Changes in oil and commodity prices have a redistributive effect. Perhaps the simplest to think of is the gains to the Middle East from oil price rises and right now they way that many there must be grinding their teeth as it falls. Also there is the case of the South China Territories ( Australia and in particular western Australia) which boomed on the back of supplying ever more commodities to China at ever higher prices. Well until recently anyway.

On the other side of the coin commodity buyers experience relative drains on their income and wealth to buy these goods but right now are gaining as prices fall and their money goes further.

Right now there are issues with this for my subject of yesterday Russia which is seeing shifts of both income and wealth away from it especially for the period which the oil price has been below its estimated cost of production of US $90 per barrel. Many will be wondering if the game of realpolitik is at play here.

The oil price

The price of a barrel of Brent Crude Oil has fallen another 2% to US $83 today after Saudi Arabia cut prices to the United States. This means that a fall of 6% in July was followed by a fall of 2% in August, 8% in September and 12% in October. Putting it another way it has fallen by 22% on a year ago. So this is a better phase for the Harvard Energy Survey I reviewed back on the 20th of July 2012.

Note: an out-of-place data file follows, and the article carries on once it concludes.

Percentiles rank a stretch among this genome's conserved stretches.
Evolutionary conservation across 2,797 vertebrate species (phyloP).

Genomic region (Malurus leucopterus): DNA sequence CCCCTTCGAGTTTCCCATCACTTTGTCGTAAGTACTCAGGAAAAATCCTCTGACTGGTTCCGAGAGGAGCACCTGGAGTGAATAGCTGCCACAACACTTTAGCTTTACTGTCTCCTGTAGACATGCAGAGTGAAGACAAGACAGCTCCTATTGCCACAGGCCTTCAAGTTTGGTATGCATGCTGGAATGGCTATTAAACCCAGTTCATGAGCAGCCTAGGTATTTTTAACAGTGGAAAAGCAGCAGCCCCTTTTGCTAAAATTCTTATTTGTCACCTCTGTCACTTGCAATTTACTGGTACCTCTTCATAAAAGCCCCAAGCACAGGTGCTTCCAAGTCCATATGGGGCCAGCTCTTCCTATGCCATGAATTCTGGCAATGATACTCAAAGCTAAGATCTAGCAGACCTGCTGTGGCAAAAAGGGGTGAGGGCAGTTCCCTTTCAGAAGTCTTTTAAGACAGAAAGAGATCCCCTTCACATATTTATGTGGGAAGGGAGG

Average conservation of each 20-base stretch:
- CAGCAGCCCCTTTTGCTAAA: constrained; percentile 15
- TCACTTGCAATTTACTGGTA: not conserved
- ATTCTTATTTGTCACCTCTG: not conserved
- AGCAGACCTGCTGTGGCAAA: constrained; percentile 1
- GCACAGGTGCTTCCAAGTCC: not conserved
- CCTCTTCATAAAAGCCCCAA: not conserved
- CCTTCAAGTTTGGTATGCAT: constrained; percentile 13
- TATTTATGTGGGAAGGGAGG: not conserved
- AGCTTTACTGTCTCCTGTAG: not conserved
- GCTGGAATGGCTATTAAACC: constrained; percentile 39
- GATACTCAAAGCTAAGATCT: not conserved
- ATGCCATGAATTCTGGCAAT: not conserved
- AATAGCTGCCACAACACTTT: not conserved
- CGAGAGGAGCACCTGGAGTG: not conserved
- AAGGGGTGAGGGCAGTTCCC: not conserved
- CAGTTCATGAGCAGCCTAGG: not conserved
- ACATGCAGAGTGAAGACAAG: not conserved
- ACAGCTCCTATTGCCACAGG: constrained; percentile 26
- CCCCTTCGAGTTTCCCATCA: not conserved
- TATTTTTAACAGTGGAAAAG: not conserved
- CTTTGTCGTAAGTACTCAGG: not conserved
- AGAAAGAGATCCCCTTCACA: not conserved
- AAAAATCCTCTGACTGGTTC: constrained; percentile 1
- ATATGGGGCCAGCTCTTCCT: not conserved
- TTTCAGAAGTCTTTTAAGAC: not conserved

Contrary to what most people believe, oil supply capacity is growing worldwide at such an unprecedented level that it might outpace consumption. This could lead to a glut of overproduction and a steep dip in oil prices.

It took a couple of years but maybe at least for now they are being proved right. Of course “peak oil” will have better days than these but for now whilst there are also redistributive effects this is good for the world economy.

One impact will be on users of fuel as for example diesel prices at the pump in the UK are 9 pence per litre cheaper than a year ago and petrol prices are 6 pence lower. As a diesel driver may I welcome the split! Also @MarcoMNYC  pointed this out on twitter earlier.

based on 2013 gasoline consumption..a move from 3.5 to 2.75 a gallon gives back 100.87 Bn USD.

Commodity prices

The headliner in this area has been the price of iron ore which due to the slow down in China has been falling in 2014. According to Bloomberg the beat goes on.

Ore with 62 percent content delivered to Qingdao fell 1.2 percent to $78.63 a dry metric ton yesterday, the lowest since Sept. 30, according to Metal Bulletin Ltd.

Iron ore in Qingdao tracked by Metal Bulletin is 42 percent lower this year.

If we move onto more general commodity prices then it thinks this.

That’s a steeper decline than posted by the Bloomberg Commodities Index (BCOM) of 22 raw materials from gold to crude oil, which dropped 7 percent in 2014.

Actually I think that Bloomberg has missed a trick with its own index as the fall since the beginning of May or the new disinflationary phase has been just under 16%.

Oh and whilst overall prices are lower not all are. Food prices rallied by so much before the disinflationary phase started that they are still 8% higher on the year.